Cover

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Frontmatter

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Contents

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p. v

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Acknowledgments

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pp. vii-viii

This project would not have gotten off the ground without the generous support of the School of Humanities, Arts, and Social Sciences at Utah Valley State College, which provided a reduced teaching load for research and writing during four semesters as well as a summer research grant that facilitated my...

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Introduction: Of Race and Realism

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pp. 1-22

In this book I propose to initiate a new line of discussion about the cultural work done by American literary realism, and about the pressures and possibilities surrounding racial discourse in this nation, by examining the novels of an author whose career neatly matches the period traditionally associated with...

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1. Learning to Be a Realist: Chesnutt’s Northern Novels

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pp. 23-55

One aspect of Charles Chesnutt’s career that makes it especially interesting is his frequent failure. His published writings had enough impact that he was among the most signi¤cant African American writers of the turn of the century; at the same time, his novels were rejected more often than they were...

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2. Time Passing: Chesnutt’s Revisions of the “Tragic Mulatta” Tale

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pp. 56-86

Debates about the “tragic mulatto” or “tragic mulatta” genre of fiction and its uses have centered on its realism, or lack thereof. Sterling Brown, identifying the genre as the source of a pervasive stereotype in his 1937 survey The Negro in American Fiction, pointed out that the genre tends to rely more on...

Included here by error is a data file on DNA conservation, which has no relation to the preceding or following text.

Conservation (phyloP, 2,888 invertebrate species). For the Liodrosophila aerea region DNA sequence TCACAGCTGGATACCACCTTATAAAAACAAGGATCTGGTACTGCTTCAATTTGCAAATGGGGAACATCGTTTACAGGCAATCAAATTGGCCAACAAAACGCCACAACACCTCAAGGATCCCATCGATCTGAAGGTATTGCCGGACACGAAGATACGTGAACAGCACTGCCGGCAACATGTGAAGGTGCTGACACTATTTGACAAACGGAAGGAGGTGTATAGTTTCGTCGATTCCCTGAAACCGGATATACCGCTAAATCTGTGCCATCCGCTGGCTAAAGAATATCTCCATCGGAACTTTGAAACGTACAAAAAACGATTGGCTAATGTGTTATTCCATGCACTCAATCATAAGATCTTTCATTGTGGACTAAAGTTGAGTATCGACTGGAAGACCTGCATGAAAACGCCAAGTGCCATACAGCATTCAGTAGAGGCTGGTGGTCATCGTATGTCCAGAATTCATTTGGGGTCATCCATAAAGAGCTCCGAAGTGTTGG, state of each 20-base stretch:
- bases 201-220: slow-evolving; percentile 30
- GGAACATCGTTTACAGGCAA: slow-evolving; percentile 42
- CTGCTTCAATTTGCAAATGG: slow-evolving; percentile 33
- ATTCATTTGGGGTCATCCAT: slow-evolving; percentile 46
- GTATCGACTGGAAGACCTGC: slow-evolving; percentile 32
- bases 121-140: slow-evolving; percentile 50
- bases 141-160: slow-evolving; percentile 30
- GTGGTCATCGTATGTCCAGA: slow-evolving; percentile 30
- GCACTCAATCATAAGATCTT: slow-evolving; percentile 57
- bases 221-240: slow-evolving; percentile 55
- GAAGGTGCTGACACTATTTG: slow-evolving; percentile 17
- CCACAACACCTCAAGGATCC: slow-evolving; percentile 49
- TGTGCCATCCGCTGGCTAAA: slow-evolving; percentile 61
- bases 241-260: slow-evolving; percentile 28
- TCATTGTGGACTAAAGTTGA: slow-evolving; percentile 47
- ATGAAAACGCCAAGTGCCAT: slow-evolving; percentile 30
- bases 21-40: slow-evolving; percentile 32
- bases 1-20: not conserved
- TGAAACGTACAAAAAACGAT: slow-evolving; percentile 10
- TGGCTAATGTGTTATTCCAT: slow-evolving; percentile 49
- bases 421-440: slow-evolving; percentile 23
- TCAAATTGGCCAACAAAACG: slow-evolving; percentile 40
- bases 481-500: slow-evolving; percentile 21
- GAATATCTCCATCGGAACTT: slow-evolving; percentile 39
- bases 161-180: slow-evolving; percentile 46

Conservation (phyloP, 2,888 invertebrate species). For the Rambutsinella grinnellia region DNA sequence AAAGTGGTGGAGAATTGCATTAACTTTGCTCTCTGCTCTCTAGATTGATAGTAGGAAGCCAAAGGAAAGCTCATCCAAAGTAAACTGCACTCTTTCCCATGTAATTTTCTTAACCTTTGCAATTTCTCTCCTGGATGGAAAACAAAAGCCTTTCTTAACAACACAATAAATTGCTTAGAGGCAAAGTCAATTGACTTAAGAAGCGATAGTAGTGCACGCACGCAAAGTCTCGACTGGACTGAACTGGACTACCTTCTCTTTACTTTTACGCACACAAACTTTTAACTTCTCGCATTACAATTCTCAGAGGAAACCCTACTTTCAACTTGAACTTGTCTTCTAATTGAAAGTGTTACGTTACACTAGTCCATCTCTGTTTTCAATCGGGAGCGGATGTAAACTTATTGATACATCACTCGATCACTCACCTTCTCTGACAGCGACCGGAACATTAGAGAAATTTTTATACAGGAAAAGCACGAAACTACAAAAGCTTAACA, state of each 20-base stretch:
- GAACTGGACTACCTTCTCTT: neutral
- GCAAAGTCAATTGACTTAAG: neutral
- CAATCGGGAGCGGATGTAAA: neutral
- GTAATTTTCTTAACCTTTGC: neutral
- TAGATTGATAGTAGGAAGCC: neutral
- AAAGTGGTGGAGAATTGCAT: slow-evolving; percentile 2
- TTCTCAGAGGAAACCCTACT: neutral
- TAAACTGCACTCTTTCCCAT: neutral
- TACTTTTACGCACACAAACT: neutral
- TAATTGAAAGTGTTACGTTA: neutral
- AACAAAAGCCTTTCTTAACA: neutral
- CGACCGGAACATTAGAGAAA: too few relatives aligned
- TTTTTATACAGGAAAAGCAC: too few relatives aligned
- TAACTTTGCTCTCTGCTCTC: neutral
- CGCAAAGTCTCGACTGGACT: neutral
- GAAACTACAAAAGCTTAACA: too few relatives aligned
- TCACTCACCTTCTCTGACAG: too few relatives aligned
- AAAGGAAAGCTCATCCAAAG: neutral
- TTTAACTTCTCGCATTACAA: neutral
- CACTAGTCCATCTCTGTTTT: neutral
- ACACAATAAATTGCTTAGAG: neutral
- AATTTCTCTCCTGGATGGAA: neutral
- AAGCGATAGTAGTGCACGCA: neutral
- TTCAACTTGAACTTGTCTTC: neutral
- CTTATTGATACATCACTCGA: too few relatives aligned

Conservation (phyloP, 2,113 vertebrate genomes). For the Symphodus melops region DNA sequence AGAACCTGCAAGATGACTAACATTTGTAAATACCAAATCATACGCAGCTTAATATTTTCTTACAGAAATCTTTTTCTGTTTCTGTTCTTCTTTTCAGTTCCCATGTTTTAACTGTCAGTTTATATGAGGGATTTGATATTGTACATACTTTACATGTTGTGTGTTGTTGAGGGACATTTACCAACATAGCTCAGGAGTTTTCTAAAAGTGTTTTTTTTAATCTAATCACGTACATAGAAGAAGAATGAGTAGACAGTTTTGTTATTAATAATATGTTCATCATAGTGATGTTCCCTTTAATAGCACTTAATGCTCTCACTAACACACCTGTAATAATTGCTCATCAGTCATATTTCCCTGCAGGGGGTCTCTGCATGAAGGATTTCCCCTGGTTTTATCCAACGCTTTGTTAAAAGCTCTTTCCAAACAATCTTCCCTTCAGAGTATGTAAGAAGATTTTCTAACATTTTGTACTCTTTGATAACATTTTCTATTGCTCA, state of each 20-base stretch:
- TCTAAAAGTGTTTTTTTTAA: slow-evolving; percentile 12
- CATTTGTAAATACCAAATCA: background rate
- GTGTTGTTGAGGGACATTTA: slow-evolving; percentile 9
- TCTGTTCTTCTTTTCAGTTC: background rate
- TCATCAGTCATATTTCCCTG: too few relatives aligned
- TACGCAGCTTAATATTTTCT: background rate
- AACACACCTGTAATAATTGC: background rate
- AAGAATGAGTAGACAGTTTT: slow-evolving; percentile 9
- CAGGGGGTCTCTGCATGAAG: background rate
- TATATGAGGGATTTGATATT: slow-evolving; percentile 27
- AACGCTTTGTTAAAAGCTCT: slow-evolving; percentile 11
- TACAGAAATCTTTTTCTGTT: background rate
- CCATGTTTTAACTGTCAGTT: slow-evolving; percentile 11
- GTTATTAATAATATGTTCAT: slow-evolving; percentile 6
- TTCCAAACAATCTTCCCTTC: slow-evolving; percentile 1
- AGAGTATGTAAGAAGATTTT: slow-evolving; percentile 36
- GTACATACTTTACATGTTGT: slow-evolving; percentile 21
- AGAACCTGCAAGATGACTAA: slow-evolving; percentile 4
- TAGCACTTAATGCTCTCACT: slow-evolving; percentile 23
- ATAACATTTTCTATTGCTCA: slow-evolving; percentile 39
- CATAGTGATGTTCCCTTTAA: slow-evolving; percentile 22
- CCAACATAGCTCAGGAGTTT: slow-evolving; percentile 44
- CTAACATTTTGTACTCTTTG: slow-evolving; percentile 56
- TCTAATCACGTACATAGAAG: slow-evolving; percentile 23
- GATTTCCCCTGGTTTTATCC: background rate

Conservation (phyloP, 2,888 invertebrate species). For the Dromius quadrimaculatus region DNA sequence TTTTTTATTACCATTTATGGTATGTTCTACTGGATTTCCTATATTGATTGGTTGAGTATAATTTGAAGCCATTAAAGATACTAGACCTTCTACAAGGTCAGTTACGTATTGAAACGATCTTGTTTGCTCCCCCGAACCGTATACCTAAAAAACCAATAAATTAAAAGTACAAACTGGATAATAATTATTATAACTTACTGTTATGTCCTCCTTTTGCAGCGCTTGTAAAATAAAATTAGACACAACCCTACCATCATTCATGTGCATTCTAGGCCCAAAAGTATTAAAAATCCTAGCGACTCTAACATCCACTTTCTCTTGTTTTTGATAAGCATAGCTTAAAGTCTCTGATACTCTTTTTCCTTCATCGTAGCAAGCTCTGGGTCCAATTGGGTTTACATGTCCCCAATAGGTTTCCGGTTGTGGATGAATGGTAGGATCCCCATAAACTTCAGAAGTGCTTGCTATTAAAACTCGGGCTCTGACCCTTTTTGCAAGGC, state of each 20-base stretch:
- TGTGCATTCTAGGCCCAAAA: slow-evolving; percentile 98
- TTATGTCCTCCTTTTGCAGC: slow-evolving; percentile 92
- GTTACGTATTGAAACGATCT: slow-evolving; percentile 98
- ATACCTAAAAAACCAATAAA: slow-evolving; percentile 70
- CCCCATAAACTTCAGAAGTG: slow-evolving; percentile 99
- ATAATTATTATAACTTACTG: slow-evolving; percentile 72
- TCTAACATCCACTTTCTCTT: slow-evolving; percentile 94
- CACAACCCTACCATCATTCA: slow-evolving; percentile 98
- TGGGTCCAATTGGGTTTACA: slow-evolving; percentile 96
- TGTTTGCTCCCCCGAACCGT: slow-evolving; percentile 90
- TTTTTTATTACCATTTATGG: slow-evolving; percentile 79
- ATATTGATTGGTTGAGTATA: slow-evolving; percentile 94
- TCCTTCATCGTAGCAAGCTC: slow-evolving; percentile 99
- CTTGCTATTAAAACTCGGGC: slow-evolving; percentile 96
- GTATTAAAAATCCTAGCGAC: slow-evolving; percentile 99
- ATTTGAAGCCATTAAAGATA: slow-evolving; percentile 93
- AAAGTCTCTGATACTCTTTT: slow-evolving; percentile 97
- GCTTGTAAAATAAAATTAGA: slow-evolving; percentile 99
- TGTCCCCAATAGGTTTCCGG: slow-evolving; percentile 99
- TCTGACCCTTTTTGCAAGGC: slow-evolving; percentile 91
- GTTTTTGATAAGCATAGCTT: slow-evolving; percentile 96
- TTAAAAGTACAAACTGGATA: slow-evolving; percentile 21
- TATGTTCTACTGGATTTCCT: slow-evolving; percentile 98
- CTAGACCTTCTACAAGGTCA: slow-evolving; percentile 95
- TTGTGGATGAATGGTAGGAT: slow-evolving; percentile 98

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3. Simple and Complex Discourse in The Marrow of Tradition

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pp. 87-112

Evidence of Chesnutt’s always tenuous but enduring faith in the power of literature can be found in a 1909 letter he wrote to William M. Brown, a Southern bishop who had the temerity to send him a copy of his white supremacist volume...

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4. The Colonel’s Dream: Reconsidering a Radical Text

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pp. 113-130

As a cultural and economic analysis in literary form, The Colonel’s Dream merits serious study alongside realist and naturalist works by writers like Wharton, Dreiser, and Norris. It also warrants attention as a precursor to calls for African American resistance voiced by writers like Du Bois, Wright, and...

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5. “The Category of Surreptitious Things”: Paul Marchand, F.M.C. and The Quarry

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pp. 131-163

Accounts of Charles W. Chesnutt’s writing career typically have taken the shape of a rather steep bell curve: after an apprenticeship of several years practicing the craft and achieving occasional publication, his stock quickly rose with two successful short-story collections and then, just as quickly, dropped...

Notes

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pp. 165-185

Works Cited

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pp. 187-193

Index

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pp. 195-198